ICC Cricket World Cup 2011 / News
Sri Lanka v Zimbabwe, Group A, World Cup 2011, Pallekele
Chigumbura urges top order to deliver
March 9, 2011
Elton Chigumbura has urged his top order to start delivering as his side look ahead to the daunting task of taking on co-hosts Sri Lanka in Pallekele on Thursday. Zimbabwe have a solitary win from three games - against Canada - to show for their efforts in the tournament so far, and they have been outplayed by both Australia and New Zealand.
But captain Chigumbura believes if they can get through the first 15 overs unscathed, his side stands a chance. Zimbabwe stuttered to 57 for 4 in 15 against Australia, 46 for 5 against New Zealand and 73 for 2 against Canada.
"We've been working on keeping our wickets in the first 15 overs, which we haven't done," Chigumbura said. "Our top order has been working on keeping their wickets in hand and to build their innings. Hopefully we do that tomorrow and if we do I am sure we can have a good game."
Zimbabwe have struggled against the pace of Australia and New Zealand, but Sri Lanka bring an entirely different examination with bowlers such as Lasith Malinga, Ajantha Mendis and Muttiah Muralitharan. "It is a big challenge," Chigumbura said. "Most of their bowlers are matchwinners.
"We've been watching them play against other teams. If we keep our wickets in hand, I'm sure we can handle them a bit better. But if we lose wickets first up then it's going to be hard for us to come back in the game."
Zimbabwe's own strength has been spin and the reliance on it has been heavy. Of the 125.4 overs bowled by the side in three games, a staggering 101.1 - or over 80% - have been bowled by a variety of spinners. Thirteen of the 15 wickets taken by bowlers have been by spinners, Ray Price, who has opened the bowling during the tournament, and Grame Cremer leading the way with four each.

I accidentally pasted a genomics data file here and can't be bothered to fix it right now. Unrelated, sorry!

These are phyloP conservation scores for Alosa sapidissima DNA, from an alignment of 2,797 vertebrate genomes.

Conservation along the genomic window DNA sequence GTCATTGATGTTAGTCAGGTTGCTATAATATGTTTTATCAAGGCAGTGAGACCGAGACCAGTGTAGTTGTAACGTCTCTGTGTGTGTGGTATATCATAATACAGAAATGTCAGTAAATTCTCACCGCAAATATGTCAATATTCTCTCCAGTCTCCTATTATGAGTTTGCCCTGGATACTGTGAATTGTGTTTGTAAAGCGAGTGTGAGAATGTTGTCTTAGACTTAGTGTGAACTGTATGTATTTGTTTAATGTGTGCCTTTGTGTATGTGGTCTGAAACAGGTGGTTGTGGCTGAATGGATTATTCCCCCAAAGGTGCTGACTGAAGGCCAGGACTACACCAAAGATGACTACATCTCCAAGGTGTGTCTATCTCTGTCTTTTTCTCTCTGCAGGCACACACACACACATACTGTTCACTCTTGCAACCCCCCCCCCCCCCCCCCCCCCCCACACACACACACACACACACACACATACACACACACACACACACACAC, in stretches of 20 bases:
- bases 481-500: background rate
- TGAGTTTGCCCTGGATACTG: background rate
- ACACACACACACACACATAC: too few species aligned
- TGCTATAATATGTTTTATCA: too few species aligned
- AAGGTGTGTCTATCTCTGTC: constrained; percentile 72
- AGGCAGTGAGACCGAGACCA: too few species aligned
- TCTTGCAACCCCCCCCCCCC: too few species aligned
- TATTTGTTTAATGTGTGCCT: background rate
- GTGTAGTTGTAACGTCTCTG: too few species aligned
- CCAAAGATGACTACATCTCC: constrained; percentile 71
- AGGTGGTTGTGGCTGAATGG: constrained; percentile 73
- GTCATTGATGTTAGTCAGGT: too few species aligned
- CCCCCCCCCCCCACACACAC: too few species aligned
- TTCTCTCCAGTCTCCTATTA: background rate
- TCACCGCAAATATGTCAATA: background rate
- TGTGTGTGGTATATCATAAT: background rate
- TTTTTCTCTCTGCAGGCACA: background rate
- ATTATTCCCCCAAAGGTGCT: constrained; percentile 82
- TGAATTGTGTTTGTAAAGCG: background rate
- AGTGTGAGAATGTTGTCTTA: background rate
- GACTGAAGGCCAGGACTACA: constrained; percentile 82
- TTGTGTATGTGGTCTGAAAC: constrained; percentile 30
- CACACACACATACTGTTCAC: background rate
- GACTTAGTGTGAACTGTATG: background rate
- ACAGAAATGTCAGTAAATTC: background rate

But the surface at the Pallekele International Cricket Stadium on which New Zealand and Pakistan played on Tuesday helped faster bowlers and wasn't as responsive to spin as might have been expected.
That might, said Chigumbura, force a tinkering of their strategy, but only a tinkering. "I saw the game yesterday and it was assisting seamers and not spinning a lot. I think it will remain the same.
"My spinners are more consistent. They are not big turners of the ball so it's not going to really affect them. It's just a matter of bowling a good line and length and they have been doing it for a long time. There might be one or two seamers, and we might try to make use of them. But after that we will mainly use our spinners."
Ireland's win over England over in Group B has pumped hope into the heart of all weaker teams and Chigumbura said the chance of an upset comes down to a question of belief. "Ireland always believed and so do we, obviously, but there might be room to improve. It is down to how much you want it. If you believe you can beat a bigger team, it's up to every individual to have that same belief.
"It gives me motivation when you see other teams who don't give up and end up winning. That teaches you it isn't over until it's over. If we correct our batting I always back my bowlers to defend any score of more than 260, and we're working on our batting."
He understands the Indian mentality better and doesn't have to deal with star players on the wane